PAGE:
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Title: TAILORING INORGANIC SORBENTS FOR SRS STRONTIUM AND ACTINIDE SEPARATIONS: OPTIMIZED MONOSODIUM TITANATE PHASE II FINAL REPORT

Abstract

This document provides a final report of Phase II testing activities for the development of a modified monosodium titanate (MST) that exhibits improved strontium and actinide removal characteristics compared to the baseline MST material. The activities included determining the key synthesis conditions for preparation of the modified MST, preparation of the modified MST at a larger scale by a commercial vendor, demonstration of the strontium and actinide removal characteristics with actual tank waste supernate and measurement of filtration characteristics. Key findings and conclusions include the following. Testing evaluated three synthetic methods and eleven process parameters for the optimum synthesis conditions for the preparation on an improved form of MST. We selected the post synthesis method (Method 3) for continued development based on overall sorbate removal performance. We successfully prepared three batches of the modified MST using Method 3 procedure at a 25-gram scale. The laboratory prepared modified MST exhibited increased sorption kinetics with simulated and actual waste solutions and similar filtration characteristics to the baseline MST. Characterization of the modified MST indicated that the post synthesis treatment did not significantly alter the particle size distribution, but did significantly increase the surface area and porosity compared to the original MST. Testingmore » indicated that the modified MST exhibits reduced affinity for uranium compared to the baseline MST, reducing risk of fissile loading. Shelf-life testing indicated no change in strontium and actinide performance removal after storing the modified MST for 12-months at ambient laboratory temperature. The material releases oxygen during the synthesis and continues to offgas after the synthesis at a rapidly diminishing rate until below a measurable rate after 4 months. Optima Chemical Group LLC prepared a 15-kilogram batch of the modified MST using the post synthesis procedure (Method 3). Performance testing with simulated and actual waste solutions indicated that the material performs as well as or better than batches of modified MST prepared at the laboratory-scale. Particle size data of the vendor-prepared modified MST indicates a broader distribution centered at a larger particle size and microscopy shows more irregular particle morphology compared to the baseline MST and laboratory prepared modified MST. Stirred-cell (i.e., dead-end) filter testing revealed similar filtration rates relative to the baseline MST for both the laboratory and vendor-prepared modified MST materials. Crossflow filtration testing indicated that with MST-only slurries, the baseline MST produced between 30-100% higher flux than the vendor-prepared modified MST at lower solids loadings and comparable flux at higher solids loadings. With sludge-MST slurries, the modified MST produced 1.5-2.2 times higher flux than the baseline MST at all solids loadings. Based on these findings we conclude that the modified MST represents a much improved sorbent for the separation of strontium and actinides from alkaline waste solutions and recommend continued development of the material as a replacement for the baseline MST for waste treatment facilities at the Savannah River Site.« less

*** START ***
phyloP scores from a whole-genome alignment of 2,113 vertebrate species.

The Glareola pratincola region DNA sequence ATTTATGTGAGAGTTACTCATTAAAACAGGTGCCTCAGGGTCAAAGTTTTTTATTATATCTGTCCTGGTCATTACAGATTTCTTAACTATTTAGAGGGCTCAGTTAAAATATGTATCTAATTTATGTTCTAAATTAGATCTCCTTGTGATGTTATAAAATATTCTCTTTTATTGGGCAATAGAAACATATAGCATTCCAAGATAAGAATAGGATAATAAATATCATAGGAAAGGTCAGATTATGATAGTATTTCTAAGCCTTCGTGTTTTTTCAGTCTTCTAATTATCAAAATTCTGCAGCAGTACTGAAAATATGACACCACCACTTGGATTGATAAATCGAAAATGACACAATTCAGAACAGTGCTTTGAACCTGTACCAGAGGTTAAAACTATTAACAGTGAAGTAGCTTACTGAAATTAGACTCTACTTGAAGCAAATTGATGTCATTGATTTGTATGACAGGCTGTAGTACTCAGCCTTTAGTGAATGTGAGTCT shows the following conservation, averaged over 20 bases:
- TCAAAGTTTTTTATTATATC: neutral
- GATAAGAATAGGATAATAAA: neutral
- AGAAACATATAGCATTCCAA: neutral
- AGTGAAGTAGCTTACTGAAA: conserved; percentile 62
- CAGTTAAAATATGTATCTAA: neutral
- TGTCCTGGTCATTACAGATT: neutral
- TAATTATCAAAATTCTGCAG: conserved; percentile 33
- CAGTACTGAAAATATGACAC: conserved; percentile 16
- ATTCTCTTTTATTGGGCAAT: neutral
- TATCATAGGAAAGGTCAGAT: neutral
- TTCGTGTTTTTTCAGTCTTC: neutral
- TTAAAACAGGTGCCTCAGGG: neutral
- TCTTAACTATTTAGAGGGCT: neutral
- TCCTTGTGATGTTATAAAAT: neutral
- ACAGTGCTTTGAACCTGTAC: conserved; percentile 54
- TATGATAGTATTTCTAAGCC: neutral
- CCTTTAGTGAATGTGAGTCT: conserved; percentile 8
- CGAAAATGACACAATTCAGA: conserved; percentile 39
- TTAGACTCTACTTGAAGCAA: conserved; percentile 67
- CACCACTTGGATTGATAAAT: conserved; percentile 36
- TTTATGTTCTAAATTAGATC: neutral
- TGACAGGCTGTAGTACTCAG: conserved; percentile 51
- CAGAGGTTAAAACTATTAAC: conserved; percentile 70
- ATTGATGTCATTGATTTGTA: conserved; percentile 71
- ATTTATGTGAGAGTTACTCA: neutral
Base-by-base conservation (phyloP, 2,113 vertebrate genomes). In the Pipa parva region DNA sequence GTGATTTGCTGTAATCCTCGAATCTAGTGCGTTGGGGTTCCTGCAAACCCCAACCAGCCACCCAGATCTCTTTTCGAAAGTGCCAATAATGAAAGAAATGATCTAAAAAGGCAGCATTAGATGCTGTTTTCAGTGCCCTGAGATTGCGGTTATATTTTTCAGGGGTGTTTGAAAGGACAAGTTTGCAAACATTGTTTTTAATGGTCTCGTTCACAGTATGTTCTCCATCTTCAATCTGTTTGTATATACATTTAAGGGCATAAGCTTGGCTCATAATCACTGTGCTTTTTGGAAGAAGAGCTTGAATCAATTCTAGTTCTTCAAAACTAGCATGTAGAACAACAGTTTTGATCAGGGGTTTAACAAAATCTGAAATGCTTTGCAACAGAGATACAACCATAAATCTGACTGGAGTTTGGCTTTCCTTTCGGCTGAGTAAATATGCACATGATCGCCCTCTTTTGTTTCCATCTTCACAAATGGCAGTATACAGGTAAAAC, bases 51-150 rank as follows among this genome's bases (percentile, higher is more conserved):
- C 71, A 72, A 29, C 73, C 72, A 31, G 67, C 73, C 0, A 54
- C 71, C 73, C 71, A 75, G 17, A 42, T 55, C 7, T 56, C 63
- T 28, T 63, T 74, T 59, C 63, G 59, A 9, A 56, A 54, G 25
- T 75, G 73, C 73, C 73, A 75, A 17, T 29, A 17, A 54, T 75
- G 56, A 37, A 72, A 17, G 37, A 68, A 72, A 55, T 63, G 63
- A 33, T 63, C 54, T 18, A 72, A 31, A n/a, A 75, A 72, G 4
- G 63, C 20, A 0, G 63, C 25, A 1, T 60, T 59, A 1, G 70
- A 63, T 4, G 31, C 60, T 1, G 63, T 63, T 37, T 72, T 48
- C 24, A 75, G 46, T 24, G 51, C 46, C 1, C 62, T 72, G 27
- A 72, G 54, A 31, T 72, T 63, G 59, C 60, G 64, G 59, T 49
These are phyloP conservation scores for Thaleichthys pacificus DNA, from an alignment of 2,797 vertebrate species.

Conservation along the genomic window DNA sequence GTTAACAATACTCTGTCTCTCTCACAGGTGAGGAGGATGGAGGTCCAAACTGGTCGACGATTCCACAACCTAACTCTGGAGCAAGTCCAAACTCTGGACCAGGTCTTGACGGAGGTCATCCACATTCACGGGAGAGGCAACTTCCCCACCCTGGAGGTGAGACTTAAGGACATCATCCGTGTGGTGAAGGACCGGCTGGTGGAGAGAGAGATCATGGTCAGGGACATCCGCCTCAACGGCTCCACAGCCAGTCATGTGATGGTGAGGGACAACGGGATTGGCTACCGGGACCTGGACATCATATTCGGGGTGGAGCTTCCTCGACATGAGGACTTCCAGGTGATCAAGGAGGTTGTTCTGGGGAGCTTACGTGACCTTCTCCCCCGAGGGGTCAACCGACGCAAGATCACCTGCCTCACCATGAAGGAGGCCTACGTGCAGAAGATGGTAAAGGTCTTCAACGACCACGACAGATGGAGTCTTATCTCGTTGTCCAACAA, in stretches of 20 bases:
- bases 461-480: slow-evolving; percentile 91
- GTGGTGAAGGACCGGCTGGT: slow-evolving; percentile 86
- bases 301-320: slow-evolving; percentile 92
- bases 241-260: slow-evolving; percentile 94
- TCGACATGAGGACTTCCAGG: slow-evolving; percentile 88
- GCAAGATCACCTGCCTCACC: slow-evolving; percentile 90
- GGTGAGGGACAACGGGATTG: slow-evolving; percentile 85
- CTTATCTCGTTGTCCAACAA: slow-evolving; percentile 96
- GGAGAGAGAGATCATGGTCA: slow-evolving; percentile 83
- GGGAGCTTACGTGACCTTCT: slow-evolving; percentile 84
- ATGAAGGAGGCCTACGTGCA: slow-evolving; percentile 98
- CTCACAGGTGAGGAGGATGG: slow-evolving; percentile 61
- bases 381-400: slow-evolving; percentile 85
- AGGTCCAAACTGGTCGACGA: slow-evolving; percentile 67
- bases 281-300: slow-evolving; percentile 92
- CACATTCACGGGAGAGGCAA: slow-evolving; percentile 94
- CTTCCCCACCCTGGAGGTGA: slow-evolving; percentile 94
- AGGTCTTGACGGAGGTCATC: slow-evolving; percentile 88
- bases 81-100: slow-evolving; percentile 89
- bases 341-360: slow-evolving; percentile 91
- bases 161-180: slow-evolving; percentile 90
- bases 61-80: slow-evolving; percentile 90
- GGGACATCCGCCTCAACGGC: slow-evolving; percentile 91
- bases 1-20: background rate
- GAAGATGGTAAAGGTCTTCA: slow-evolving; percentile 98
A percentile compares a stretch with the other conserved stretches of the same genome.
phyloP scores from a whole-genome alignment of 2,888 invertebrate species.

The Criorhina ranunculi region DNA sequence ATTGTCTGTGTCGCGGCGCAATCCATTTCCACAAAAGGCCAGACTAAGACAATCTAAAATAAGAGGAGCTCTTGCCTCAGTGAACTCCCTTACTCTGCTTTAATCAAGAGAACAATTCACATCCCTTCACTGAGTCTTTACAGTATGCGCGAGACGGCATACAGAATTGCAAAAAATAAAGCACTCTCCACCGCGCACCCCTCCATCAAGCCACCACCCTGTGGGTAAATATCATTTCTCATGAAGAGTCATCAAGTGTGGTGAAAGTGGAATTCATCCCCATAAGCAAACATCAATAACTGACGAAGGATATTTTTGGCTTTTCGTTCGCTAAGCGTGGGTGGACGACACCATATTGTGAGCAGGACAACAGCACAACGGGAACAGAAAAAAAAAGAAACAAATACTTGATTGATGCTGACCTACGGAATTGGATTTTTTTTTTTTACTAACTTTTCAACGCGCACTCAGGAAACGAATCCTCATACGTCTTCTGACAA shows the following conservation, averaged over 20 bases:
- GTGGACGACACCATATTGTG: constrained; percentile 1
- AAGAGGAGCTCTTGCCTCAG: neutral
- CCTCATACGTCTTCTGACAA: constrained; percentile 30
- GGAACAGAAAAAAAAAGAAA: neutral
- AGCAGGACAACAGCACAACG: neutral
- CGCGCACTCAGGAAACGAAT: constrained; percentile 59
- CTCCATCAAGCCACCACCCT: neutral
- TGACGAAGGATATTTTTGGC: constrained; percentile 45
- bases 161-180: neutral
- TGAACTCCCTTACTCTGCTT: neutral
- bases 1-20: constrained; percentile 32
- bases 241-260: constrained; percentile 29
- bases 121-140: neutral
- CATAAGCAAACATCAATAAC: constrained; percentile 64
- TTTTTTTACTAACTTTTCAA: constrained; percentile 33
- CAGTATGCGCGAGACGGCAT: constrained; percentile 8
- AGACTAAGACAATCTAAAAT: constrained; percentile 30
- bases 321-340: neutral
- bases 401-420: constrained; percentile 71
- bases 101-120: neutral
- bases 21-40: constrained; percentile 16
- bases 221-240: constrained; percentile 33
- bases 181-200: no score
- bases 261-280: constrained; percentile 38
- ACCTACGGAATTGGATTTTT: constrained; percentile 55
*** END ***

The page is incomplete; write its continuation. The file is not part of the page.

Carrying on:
Authors:
; ; ; ; ;
Publication Date:
Research Org.:
SRS
Sponsoring Org.:
USDOE
OSTI Identifier:
913134
Report Number(s):
WSRC-STI-2007-00082
TRN: US0800588
DOE Contract Number:  
DE-AC09-96SR18500
Resource Type:
Technical Report
Country of Publication:
United States
Language:
English
Subject:
12 MANAGEMENT OF RADIOACTIVE WASTES, AND NON-RADIOACTIVE WASTES FROM NUCLEAR FACILITIES; ACTINIDES; LIQUID WASTES; PARTICLE SIZE; PERFORMANCE TESTING; STRONTIUM; SODIUM COMPOUNDS; TITANATES; RADIOACTIVE WASTE PROCESSING; ADSORBENTS; SYNTHESIS; MATERIALS TESTING

Citation Formats

Hobbs, D, Thomas Peters, T, Michael Poirier, M, Mark Barnes, M, Major Thompson, M, and Samuel Fink, S. TAILORING INORGANIC SORBENTS FOR SRS STRONTIUM AND ACTINIDE SEPARATIONS: OPTIMIZED MONOSODIUM TITANATE PHASE II FINAL REPORT. United States: N. p., 2007. Web. doi:10.2172/913134.